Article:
Mystery Horror Theater with Leif and Dubs: Episode VI
Welcome back to our
dankly darkly lit theater of terror, where all of your worst nightmares come true, or something, maybe. Your friendly neighborhood Stockhausen is guesting on this edition with a slight variation on the usual Mystery Horror format. These shorts aren’t categorically what you might call horror, but I made a point to seek out short films that are bizarrely unsettling in a different way. “Perfidy!” you cry. “This close to Halloween, and we must endure something other than true horror?!” “Keep it down!” your mother responds from upstairs. “And get off of that weird website!”
First up is Jiri Barta’s Golem, a trailer version of what the Czech animator originally intended to be a feature length film. The full project is in limbo due to financial issues (learn more in this interview with Barta), but this seven-minute version still displays a masterful mixing of live action, animation, and stop-motion techniques to create a haunting and unsettling work. The old man’s distorted visions get progressively more warped until reality is melting and crumbling away, and Barta’s use of silence, whispers, and background noises instead of music adds to the profound sense of detachment from reality.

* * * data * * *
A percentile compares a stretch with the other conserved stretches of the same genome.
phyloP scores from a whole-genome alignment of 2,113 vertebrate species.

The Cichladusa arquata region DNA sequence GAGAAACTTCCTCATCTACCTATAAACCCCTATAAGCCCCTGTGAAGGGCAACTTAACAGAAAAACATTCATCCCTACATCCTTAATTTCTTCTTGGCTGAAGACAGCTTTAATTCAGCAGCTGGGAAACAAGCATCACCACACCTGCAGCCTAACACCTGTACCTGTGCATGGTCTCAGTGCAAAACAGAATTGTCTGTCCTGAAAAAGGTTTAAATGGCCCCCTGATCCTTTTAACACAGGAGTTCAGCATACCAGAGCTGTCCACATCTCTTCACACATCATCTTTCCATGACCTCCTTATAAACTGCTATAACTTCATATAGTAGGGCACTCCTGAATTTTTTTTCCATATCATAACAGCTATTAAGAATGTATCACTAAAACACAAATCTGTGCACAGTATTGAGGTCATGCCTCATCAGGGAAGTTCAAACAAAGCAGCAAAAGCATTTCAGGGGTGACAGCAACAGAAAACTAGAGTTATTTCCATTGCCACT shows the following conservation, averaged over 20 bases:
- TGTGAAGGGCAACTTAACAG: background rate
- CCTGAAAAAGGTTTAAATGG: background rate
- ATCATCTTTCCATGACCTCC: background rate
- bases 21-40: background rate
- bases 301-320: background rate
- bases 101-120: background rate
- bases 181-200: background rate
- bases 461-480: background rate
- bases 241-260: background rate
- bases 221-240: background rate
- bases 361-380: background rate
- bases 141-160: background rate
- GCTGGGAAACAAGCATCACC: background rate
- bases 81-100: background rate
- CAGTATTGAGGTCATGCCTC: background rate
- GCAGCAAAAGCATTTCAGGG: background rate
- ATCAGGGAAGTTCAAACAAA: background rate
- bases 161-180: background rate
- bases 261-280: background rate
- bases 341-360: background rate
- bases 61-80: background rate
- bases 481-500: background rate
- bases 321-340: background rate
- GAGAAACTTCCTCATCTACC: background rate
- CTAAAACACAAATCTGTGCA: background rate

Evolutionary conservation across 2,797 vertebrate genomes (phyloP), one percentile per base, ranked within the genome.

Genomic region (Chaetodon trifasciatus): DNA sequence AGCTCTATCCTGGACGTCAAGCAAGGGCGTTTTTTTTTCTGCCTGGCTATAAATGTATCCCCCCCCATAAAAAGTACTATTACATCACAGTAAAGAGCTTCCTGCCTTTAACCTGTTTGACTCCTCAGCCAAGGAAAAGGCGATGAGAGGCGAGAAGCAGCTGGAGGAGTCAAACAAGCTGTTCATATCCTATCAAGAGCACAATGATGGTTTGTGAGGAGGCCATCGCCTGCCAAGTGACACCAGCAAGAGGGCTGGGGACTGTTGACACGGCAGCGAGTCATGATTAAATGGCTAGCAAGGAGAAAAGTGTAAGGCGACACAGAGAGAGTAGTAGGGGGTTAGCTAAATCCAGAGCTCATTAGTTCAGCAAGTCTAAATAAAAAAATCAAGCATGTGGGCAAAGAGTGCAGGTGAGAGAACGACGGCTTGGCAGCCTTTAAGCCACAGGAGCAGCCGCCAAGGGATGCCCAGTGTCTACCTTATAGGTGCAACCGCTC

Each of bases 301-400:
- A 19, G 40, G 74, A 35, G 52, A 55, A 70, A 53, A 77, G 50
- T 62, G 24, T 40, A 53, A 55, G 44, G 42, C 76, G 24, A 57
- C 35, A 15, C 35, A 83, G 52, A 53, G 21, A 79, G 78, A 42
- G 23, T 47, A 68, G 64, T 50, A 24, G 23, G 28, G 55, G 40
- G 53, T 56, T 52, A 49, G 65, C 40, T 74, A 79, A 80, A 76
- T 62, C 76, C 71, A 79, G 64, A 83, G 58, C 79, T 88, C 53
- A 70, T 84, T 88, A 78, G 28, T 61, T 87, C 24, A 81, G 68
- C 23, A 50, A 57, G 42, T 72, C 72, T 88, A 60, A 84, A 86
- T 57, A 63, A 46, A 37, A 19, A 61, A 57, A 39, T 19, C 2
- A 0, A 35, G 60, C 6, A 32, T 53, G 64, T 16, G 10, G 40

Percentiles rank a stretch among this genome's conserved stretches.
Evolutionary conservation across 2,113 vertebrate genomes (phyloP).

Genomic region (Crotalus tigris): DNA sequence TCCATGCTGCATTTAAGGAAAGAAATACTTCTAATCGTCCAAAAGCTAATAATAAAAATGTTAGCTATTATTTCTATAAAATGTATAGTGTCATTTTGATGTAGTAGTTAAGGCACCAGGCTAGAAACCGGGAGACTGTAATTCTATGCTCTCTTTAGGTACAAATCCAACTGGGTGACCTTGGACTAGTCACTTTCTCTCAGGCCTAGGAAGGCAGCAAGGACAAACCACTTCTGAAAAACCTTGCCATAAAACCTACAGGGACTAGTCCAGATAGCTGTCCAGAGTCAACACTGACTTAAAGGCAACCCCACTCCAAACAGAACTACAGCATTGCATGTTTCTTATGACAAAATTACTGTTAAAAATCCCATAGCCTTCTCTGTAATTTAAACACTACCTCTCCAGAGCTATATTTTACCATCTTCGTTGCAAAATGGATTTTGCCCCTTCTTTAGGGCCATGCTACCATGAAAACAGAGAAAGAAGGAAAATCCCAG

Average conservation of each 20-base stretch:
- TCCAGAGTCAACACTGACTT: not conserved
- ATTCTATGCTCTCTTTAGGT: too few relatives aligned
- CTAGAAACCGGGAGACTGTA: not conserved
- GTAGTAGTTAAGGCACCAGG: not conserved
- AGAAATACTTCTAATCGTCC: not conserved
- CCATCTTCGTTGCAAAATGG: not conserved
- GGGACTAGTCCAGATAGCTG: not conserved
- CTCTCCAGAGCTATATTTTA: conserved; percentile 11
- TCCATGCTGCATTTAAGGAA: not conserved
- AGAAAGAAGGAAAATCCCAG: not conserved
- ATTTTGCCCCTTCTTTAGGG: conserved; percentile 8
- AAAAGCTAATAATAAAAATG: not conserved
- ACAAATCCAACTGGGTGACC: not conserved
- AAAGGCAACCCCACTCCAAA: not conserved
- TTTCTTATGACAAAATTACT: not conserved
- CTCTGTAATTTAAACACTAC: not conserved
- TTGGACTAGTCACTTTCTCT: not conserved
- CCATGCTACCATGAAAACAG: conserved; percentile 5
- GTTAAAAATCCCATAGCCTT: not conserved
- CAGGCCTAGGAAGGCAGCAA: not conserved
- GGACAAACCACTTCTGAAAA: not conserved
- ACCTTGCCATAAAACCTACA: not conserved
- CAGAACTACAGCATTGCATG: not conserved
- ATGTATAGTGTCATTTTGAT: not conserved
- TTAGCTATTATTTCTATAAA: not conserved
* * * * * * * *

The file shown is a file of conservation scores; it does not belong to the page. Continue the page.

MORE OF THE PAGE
Speaking of reality being warped, check out Outer Space. Using footage from the 1982 film The Entity, Peter Tscherkassky absolutely assaults the viewer with a barrage of brilliant editing techniques. The film strips and soundtrack appear to be mangled, mutilated, and mashed until they can barely manage to communicate a twisted story of a woman being tormented by an unknown assailant. The 10-minute film is not an easy watch and starts with a slow build, but if you’re a fan of power electronics and would like to experience that in visual form (and don’t have epilepsy, seriously), click full screen and let your brain get scrambled. The intense sequence of the woman attacking back at 7:35 is well worth the wait.
Lastly, I give you Thanatopsis, the 1962 experimental short from Ed Emshwiller and my favorite of the bunch. “Thanatopsis” is a Greek word meaning “a meditation on death,” and the audience can only guess at what sort of pondering is happening inside the head of the silent man on screen. His thoughtful stillness is juxtaposed against the frantically sped-up footage of a dancing woman, creating a harrowing tension aided by the soundtrack of a heartbeat and power saws. I think that’s about all I need to say about this one, so go ahead and click play.